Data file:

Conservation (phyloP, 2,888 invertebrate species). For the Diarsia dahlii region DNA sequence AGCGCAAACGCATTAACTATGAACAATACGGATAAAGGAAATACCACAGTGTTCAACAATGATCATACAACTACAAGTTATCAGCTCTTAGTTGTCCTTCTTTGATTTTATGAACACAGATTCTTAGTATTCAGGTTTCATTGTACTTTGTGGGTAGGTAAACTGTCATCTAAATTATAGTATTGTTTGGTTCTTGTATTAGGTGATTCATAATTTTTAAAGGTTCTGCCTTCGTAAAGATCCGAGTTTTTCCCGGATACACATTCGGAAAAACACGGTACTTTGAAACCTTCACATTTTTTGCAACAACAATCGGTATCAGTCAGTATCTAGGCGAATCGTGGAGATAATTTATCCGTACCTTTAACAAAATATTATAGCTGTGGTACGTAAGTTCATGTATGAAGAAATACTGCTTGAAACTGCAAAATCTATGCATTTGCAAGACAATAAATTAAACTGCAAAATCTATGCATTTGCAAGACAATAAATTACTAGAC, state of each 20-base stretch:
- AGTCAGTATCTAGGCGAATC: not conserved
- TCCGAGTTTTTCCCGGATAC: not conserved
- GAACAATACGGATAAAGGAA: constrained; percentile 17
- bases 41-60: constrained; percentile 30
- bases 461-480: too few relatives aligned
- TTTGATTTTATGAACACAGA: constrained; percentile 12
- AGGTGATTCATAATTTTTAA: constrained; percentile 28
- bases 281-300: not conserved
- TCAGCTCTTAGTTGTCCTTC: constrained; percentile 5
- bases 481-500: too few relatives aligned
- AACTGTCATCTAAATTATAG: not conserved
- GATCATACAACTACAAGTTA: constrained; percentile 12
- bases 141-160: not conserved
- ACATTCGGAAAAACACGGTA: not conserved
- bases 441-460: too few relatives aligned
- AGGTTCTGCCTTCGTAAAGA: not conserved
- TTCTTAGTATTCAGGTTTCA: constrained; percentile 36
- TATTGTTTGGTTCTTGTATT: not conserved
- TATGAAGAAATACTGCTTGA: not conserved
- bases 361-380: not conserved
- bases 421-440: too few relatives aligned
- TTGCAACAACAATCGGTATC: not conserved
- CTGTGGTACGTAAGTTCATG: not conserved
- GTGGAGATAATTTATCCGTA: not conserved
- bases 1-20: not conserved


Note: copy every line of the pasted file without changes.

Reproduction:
Conservation (phyloP, 2,888 invertebrate species). For the Diarsia dahlii region DNA sequence AGCGCAAACGCATTAACTATGAACAATACGGATAAAGGAAATACCACAGTGTTCAACAATGATCATACAACTACAAGTTATCAGCTCTTAGTTGTCCTTCTTTGATTTTATGAACACAGATTCTTAGTATTCAGGTTTCATTGTACTTTGTGGGTAGGTAAACTGTCATCTAAATTATAGTATTGTTTGGTTCTTGTATTAGGTGATTCATAATTTTTAAAGGTTCTGCCTTCGTAAAGATCCGAGTTTTTCCCGGATACACATTCGGAAAAACACGGTACTTTGAAACCTTCACATTTTTTGCAACAACAATCGGTATCAGTCAGTATCTAGGCGAATCGTGGAGATAATTTATCCGTACCTTTAACAAAATATTATAGCTGTGGTACGTAAGTTCATGTATGAAGAAATACTGCTTGAAACTGCAAAATCTATGCATTTGCAAGACAATAAATTAAACTGCAAAATCTATGCATTTGCAAGACAATAAATTACTAGAC, state of each 20-base stretch:
- AGTCAGTATCTAGGCGAATC: not conserved
- TCCGAGTTTTTCCCGGATAC: not conserved
- GAACAATACGGATAAAGGAA: constrained; percentile 17
- bases 41-60: constrained; percentile 30
- bases 461-480: too few relatives aligned
- TTTGATTTTATGAACACAGA: constrained; percentile 12
- AGGTGATTCATAATTTTTAA: constrained; percentile 28
- bases 281-300: not conserved
- TCAGCTCTTAGTTGTCCTTC: constrained; percentile 5
- bases 481-500: too few relatives aligned
- AACTGTCATCTAAATTATAG: not conserved
- GATCATACAACTACAAGTTA: constrained; percentile 12
- bases 141-160: not conserved
- ACATTCGGAAAAACACGGTA: not conserved
- bases 441-460: too few relatives aligned
- AGGTTCTGCCTTCGTAAAGA: not conserved
- TTCTTAGTATTCAGGTTTCA: constrained; percentile 36
- TATTGTTTGGTTCTTGTATT: not conserved
- TATGAAGAAATACTGCTTGA: not conserved
- bases 361-380: not conserved
- bases 421-440: too few relatives aligned
- TTGCAACAACAATCGGTATC: not conserved
- CTGTGGTACGTAAGTTCATG: not conserved
- GTGGAGATAATTTATCCGTA: not conserved
- bases 1-20: not conserved